The excavation looked like textbook archaeology, laid out with pegs and strings in geometrical precision, but in other ways it was unique. "Most archaeology gets done in places where people want to live," said Goodman, "like flat places where you can walk around." As she spoke, we were listing like sailors on a heeling sailboat, straining to keep balanced on the nearly 45-degree slope. "We often wind up in places like this, where it's pretty remote and hard to maneuver, or in Papua New Guinea, where we work knee-deep in cold water and mud the whole time," she said. "Half the challenge is just getting there and being able to work." In July 2005, the previous season at Site 1303, frequent rains shut down excavations for days, and on those occasions when work was possible, the footing was treacherous. "The challenge was to get up the hill without breaking your leg," said Goodman, who had supervised the previous excavation.
Our conversation was interrupted by the crackling of a two-way radio on Goodman's hip. A disembodied voice came from the speaker: "We've got something for you."
Another radio voice answered: "Roger. I'm on it." The second voice belonged to Staff Sgt. Steve Mannon, 32, a burly marine in wraparound shades and a dark green polo shirt, who was already scrambling downhill, where workers with picks and shovels had backed away from the hole. They made room for Mannon, the team's unexploded ordnance (UXO) expert, who got calls like this throughout the day. He had come to examine a rusty-looking cylinder, about the size of an egg roll, which the diggers had turned up. Mannon pulled off his sunglasses, squatted in the pit and opened a knife, using the blade to pick the mystery object out of the dirt. "Another 20-millimeter round," he pronounced, easing the ordnance into a satchel, clapping his shades back on and trudging uphill to a jungle path at some distance from the work area. We stopped under a red and white sign emblazoned with skull and crossbones and a warning in English and Lao: "DANGER!!" it read, "UXO!" Just beneath it was a pit in which Mannon had collected another 50 such rounds, part of the Skyraider's 2,000-pound payload. He added the morning's find to the growing pile, which would double in size in the course of our weeks here.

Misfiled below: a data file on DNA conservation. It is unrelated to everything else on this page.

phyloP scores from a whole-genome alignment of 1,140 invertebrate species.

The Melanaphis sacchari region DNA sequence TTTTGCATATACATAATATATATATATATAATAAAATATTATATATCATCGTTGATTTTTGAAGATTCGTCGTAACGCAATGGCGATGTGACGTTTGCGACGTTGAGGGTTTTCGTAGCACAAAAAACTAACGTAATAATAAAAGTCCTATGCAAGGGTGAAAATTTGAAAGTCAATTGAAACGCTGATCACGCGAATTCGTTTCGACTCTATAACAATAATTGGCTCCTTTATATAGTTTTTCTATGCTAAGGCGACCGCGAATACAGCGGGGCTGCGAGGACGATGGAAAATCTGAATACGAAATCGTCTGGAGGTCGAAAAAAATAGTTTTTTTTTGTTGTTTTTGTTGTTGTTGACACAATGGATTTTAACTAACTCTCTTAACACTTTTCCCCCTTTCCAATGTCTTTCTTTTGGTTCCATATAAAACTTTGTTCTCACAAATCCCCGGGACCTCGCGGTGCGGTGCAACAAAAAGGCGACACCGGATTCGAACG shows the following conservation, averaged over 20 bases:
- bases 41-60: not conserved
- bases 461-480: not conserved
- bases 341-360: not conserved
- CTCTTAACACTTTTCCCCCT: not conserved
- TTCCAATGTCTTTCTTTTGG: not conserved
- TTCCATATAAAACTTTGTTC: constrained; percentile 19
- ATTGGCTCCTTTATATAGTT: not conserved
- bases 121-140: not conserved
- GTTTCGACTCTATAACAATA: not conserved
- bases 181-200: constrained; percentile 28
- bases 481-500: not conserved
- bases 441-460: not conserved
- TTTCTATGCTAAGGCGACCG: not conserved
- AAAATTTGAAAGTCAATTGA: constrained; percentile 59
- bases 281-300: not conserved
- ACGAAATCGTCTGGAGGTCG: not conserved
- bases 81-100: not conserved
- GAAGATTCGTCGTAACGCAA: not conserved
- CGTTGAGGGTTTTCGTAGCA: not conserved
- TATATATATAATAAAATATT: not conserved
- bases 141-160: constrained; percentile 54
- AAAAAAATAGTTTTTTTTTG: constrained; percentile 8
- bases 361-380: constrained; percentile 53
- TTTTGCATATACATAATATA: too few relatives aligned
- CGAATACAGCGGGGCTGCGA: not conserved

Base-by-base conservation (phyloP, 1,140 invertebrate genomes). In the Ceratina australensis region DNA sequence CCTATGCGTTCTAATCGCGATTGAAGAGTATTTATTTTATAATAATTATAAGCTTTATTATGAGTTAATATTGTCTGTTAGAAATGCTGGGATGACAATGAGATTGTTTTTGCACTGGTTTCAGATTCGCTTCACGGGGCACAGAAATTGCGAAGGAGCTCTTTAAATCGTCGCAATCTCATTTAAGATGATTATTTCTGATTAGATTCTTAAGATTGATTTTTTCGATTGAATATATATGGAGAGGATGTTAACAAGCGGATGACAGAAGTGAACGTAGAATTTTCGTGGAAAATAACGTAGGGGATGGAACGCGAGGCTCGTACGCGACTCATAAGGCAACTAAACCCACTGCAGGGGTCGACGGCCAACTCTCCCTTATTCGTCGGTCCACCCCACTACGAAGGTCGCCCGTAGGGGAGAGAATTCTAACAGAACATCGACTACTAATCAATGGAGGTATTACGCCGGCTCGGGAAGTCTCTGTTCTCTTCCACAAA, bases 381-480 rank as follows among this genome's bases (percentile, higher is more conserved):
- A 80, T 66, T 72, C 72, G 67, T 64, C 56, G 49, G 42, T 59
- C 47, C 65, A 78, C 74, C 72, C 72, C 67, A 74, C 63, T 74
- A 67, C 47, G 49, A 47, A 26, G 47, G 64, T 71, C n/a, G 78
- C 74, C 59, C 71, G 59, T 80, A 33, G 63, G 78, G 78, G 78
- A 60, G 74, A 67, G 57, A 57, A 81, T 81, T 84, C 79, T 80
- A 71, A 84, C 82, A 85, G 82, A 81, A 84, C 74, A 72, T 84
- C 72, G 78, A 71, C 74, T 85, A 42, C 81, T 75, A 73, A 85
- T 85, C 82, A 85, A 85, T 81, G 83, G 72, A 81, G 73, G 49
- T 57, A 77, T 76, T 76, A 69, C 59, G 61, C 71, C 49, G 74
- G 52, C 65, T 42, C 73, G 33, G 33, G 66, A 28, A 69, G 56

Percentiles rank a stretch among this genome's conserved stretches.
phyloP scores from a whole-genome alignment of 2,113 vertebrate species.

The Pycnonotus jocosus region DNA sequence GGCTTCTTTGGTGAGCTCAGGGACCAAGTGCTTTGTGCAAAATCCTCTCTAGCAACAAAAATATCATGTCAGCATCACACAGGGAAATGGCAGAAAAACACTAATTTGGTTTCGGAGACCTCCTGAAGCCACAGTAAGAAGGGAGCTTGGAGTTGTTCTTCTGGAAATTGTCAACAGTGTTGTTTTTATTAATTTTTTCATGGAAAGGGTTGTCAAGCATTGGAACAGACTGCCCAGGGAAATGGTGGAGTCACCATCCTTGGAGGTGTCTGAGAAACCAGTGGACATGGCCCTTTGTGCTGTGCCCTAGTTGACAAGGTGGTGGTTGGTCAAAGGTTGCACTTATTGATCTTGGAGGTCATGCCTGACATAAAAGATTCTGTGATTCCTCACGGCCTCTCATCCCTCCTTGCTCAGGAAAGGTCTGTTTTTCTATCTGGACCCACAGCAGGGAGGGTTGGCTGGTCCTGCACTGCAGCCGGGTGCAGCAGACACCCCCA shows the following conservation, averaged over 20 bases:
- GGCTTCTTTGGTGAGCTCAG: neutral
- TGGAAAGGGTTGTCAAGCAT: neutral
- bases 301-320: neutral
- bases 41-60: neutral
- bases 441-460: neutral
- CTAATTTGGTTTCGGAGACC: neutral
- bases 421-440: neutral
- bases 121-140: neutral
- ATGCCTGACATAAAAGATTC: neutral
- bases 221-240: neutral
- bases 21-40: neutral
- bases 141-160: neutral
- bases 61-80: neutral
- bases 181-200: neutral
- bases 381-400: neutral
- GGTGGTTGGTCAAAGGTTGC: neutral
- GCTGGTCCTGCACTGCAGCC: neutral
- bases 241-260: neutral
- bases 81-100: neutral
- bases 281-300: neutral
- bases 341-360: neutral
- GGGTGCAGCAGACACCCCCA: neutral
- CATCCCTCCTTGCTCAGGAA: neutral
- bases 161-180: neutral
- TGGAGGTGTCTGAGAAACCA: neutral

"What would happen if you set off one of these rounds?" I asked him.
"Depends on where you hit it," he answered. "You could be blinded, or it could just take most of the meat off your hand."
When this dig was finished, Mannon would bury the recovered explosives to forestall an accidental detonation—a constant threat to farmers or anyone else who puts a spade to earth in this ordnance-packed landscape.
The United States dropped more than two million tons of explosives on Laos between 1964 and 1973, making it the world's most heavily bombed nation per capita, according to the United Nations Development Program. In the years since, the United States has spent millions to disarm ordnance in Laos, but bombs remain a hazard. That is why each recovery group is assigned a specialist such as Mannon, one of several team members on loan to JPAC for this mission.
Like other people deployed here, Mannon had seen combat in the current Iraq war. He admitted that he missed the excitement of battle, but he found the work in Laos rewarding. "There is no more honorable mission than this one—bringing one of our guys home," he said.
Even across the distance of time, a special bond links Bat Masterson to comrades who never knew him. "It's part of the code, man," said Sgt. Daniel Padilla, a soft-spoken 22-year-old marine from San Antonio, on loan to JPAC as radio man and communications specialist. He held out his right arm to illustrate the point. There, between his elbow and wrist, the code was tattooed in blue ink:
We few, we mighty few, we band of brothers, for he today who sheds his blood with me, shall forever be my brother.